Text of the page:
In the annals of energy history, 1973 is notorious for the Arab oil embargo against the U.S. and Western Europe. A little less well known is the tidbit that about a month after the Arab states embargoed oil exports to the U.S., South Africa was added to the list, as punishment for its apartheid policies. In 1974, after the embargo was lifted against the U.S. and Europe, South Africa remained on the blacklist. Iran, which did not participate in the original embargo, served as South Africa's primary source of oil for a few years. But after the overthrow of the Shah in 1979, Iran also stopped exporting oil to South Africa.
Why is this relevant? Because it explains why a South African petrochemical company, Sasol, is making huge waves in the international energy scene this year, signing deals left and right to set up refineries that convert coal or natural gas into liquid fuel. Today the company announced it was exploring the possibility of a coal to liquids plant in India. Three weeks ago it announced it was moving to the second stage of feasibility studies for two plants in China. A natural gas to diesel fuel plant is already up and running in Qatar. Even the U.S. is getting into the act -- Montana's high-on-coal governor, Brian Schweitzer, is reportedly interested in Sasol's technology.
History can get pretty twisted. If international sanctions aimed at punishing a heinous regime hadn't forced Sasol to perfect its technology for converting coal and natural gas into fuel, the company wouldn't be where it is today, sitting pretty with skills that become more attractive with every bump upward in oil prices.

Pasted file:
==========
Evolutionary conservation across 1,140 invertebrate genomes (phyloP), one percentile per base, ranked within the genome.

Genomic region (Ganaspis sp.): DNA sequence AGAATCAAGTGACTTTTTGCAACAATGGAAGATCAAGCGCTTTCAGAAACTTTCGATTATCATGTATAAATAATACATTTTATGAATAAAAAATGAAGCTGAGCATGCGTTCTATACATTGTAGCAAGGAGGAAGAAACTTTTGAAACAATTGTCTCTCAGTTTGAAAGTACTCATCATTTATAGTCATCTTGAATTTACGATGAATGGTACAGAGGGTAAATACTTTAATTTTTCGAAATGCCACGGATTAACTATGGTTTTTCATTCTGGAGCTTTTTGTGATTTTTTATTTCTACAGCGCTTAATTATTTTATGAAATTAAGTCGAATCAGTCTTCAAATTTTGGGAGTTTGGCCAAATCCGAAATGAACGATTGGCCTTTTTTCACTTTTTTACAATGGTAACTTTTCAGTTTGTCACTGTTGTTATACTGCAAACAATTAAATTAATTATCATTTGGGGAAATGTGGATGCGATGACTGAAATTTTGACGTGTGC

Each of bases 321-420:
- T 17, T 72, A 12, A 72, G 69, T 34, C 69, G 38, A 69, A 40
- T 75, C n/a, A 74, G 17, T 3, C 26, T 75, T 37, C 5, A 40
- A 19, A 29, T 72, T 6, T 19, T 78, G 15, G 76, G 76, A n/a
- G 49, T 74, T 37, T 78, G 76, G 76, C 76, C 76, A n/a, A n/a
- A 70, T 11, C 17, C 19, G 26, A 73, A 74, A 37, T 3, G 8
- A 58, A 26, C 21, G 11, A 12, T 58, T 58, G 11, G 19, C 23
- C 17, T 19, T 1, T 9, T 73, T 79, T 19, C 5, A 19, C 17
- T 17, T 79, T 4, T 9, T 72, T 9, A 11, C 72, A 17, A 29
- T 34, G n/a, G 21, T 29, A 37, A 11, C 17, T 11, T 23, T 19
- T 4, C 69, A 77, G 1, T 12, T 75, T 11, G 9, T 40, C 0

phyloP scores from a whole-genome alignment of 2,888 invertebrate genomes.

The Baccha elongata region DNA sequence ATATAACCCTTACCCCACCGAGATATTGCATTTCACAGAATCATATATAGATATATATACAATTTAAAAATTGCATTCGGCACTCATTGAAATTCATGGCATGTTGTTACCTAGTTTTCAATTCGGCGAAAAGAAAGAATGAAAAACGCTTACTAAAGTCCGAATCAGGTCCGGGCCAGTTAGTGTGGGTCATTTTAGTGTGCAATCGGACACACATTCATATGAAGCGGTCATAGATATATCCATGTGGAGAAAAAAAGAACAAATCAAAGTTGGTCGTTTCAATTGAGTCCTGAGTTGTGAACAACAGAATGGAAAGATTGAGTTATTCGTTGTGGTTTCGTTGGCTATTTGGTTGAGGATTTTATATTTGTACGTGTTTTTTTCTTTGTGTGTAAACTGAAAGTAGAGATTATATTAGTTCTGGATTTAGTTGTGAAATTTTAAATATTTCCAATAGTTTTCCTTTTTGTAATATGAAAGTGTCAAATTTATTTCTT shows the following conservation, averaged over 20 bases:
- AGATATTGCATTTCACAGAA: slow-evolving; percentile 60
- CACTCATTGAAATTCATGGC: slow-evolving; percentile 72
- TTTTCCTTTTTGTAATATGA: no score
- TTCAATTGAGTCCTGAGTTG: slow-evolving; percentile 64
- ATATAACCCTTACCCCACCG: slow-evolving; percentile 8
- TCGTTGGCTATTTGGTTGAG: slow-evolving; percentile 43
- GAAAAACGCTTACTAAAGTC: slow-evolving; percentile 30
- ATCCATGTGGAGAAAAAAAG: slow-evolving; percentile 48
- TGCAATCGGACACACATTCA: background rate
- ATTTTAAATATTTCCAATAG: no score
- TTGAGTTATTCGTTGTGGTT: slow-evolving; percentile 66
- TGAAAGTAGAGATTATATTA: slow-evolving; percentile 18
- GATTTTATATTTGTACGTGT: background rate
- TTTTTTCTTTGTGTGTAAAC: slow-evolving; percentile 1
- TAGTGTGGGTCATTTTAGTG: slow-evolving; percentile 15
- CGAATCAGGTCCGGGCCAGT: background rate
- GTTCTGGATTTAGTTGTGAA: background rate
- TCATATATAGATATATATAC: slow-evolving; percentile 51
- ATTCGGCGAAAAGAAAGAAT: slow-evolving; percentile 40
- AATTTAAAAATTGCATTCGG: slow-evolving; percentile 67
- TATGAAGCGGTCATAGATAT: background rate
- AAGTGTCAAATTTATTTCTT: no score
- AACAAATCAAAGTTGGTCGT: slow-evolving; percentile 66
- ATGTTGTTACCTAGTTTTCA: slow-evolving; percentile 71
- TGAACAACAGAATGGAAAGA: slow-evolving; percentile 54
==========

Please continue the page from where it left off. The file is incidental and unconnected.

The story really begins in the 1920s, when two German scientists, Franz Fischer and Hans Tropsch, devised a technique for converting coal into gas and then into liquid fuel. In 1938 Fischer visited South Africa and helped local industrialists master the Fischer-Tropsch process. During World War II, the Nazis used the technology to keep their war machine running on "synthetic fuels," but after the war, the relatively expensive process lost favor, unable to compete with cheap oil.
Then came the sanctions against South Africa. With no domestic source of oil, South Africa was forced to innovate. Today, Sasol supplies 28 percent of South Africa's fuel needs from its coal and gas conversion technologies.
Contradictions abound. Qatar was one of the Arab states that embargoed exports to South Africa. Today, Qatar plans to employ Sasol technology to make it the world's center for natural-gas-to-liquid-fuel production. Or even better: Max Sisulu, an African National Congress revolutionary who at one point in the 1970s was instrumental in procuring rockets that were fired at Sasol facilities, now serves as a Group GM in the company, working to expand black participation at every level of the company.
You can't exactly call the rise of Sasol an example of successful industrial policy. South Africa's government would never have chosen to fund an expensive, complex technology if it had been able to maintain access to imported oil. The former prime minister of South Africa, P.W. Botha, was known to complain that oil sanctions against South Africa cost the nation some 22 billion rand between 1973 and 1984. "Just think what we could have done if we had that R22 billion today?" he lamented. But there's a lesson buried in here somewhere. Sometimes long-term advantage accrues from doing things that don't make short-term sense. Left to its own devices, a "free market" wouldn't have gotten around to polishing up Fischer-Tropf technology on a commercial scale until it was forced to.
One wonders, what other technologies could we have in place now, ready and waiting to alleviate an upcoming oil crunch and the pressures of climate change, if governments had forced the issue decades ago?